ra2 studio - Fotolia
Microsoft has announced several exciting new additions to Office 365 over the past months, including Office Graph, Office Delve and, most recently, Groups for Office 365, a collaboration feature that lets you create ad hoc groups for communicating and sharing data. Each of these features is part of Microsoft's larger effort to focus on developing tools and applications that help you work like a network.
These products are an important part of Microsoft's strategy to develop Office 365, but many customers wonder how it will affect their organizations. Is enterprise social right for your enterprise? Or is it just another fad?
First, we need to clear up some terminology. Social enterprise is about bringing the benefits of social media to the workplace. We have seen how social networks such as Facebook, Twitter and LinkedIn have changed the way people interact with each other. It has made us more connected with a wider range of people, which has enabled us to share more things with more people faster than ever.
But while social media has become a large part of our personal lives, it has not had quite the same impact on the way we work. It's often easier to see pictures of what your old high school buddies had for breakfast this morning than it is to access information from coworkers in another department. Social enterprise describes the set of tools and approaches for fixing the problem and closing the social gap between our personal lives and work lives.
"Work like a network," as Jared Spataro, GM of enterprise social at Microsoft, said, is a phrase Microsoft uses to describe the goal of its social enterprise strategy and efforts. This kind of network is focused on people rather than computers. You probably have a network of people you work with, whether it's the people you chat with at the water cooler or industry contacts at other companies. Working like a network means using tools to facilitate these interactions with the people you work with. Microsoft is adapting Office 365 to help users collaborate and communicate with others in the work network easier and faster.
Is embracing the social enterprise strategy worth your time, effort and money? It depends.
It's worthwhile to look to social media in our personal lives as an instructive example. It's clear to anyone who has been watching that social media and networks have made us more connected to our friends, family, and even strangers than we have ever been before. Facebook and Twitter, which were once considered to be the province of socially obsessed teenagers and college students, are now among the most important tools for companies trying to communicate with their customers.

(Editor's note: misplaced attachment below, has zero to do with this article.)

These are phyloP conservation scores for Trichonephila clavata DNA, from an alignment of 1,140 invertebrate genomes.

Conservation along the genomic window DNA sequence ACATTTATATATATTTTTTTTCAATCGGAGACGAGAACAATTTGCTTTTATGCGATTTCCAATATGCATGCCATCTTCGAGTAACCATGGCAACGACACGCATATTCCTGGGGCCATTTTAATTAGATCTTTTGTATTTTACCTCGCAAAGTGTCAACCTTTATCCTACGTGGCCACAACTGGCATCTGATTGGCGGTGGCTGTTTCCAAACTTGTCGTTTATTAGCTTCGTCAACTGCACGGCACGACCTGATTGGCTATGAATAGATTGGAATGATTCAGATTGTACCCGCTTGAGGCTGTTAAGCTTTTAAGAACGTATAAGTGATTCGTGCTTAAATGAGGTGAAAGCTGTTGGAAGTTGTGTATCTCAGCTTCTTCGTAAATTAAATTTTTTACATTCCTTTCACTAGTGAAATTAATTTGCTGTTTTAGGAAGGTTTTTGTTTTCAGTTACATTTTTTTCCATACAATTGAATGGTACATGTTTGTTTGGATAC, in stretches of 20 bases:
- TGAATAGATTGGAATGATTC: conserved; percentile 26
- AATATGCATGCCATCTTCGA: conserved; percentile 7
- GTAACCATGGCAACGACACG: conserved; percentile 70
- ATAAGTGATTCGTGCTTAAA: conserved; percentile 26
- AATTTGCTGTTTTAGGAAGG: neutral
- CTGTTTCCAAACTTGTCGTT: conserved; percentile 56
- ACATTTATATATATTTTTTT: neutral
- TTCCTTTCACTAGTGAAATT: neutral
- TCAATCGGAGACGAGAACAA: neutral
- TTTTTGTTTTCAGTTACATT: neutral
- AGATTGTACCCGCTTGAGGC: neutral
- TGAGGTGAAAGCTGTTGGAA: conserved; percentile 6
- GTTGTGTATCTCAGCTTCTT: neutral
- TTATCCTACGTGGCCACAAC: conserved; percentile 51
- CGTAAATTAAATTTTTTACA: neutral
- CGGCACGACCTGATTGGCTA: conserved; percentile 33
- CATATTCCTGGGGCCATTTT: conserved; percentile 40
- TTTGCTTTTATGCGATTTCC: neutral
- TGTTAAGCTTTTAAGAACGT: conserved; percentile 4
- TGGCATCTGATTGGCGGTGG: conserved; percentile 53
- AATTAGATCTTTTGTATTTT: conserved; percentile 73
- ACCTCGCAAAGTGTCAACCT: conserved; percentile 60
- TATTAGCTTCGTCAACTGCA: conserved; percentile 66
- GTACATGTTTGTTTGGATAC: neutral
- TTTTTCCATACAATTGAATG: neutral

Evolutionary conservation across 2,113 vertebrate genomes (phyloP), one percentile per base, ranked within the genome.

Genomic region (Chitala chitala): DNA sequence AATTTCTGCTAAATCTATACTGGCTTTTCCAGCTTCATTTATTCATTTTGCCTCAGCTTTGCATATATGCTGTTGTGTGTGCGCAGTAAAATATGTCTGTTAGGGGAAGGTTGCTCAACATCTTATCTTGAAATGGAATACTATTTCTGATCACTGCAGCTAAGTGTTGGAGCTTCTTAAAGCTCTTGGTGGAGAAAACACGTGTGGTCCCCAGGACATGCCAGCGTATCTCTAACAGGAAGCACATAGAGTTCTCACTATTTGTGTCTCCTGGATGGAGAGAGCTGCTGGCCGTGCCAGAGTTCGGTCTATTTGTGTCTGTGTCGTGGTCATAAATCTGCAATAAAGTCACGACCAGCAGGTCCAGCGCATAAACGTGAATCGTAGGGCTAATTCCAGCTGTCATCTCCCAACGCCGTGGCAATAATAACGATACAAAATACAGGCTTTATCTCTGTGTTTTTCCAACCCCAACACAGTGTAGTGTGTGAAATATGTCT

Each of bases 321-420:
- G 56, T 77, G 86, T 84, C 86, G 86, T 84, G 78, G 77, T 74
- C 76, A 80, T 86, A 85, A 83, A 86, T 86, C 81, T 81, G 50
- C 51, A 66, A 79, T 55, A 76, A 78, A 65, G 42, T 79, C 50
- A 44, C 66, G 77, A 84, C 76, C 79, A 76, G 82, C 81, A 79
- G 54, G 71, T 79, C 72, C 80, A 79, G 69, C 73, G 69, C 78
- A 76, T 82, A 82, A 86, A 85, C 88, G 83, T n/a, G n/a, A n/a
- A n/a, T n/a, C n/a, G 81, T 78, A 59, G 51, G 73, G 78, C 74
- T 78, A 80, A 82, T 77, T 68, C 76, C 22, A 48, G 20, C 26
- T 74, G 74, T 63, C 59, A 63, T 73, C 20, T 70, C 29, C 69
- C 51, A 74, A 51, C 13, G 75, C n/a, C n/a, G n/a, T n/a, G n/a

Many organizations that have learned to use existing social tools effectively see their advantages, especially in marketing. It's a safe bet that enterprise social will be a similarly important tool to every department of organizations of all sizes.
About the author
J. Peter Bruzzese is a Microsoft Office 365 MVP, as a five-time awardee with previous technical expertise in Exchange, a Triple-MCSE, an MCT and an MCITP: Enterprise Messaging. He is the co-founder of an end-user training solution called ClipTraining.com and is a strategic technical consultant for Mimecast. He is an internationally published author with more than a dozen titles to his name. He is a technical speaker for a number of conferences, including Techmentor, IT/Dev Connections and Microsoft TechEd. He writes for online and in-print tech and has written InfoWorld's Enterprise Windows column for more than five years. More recently, he focused his attention on new users in the Exchange/Office 365 community and wrote a short book titled Conversational Exchange (in 10 days!) to help them learn Exchange's conceptual side. In his spare time -- well, let's face it, folks, with all that, JPB has no spare time.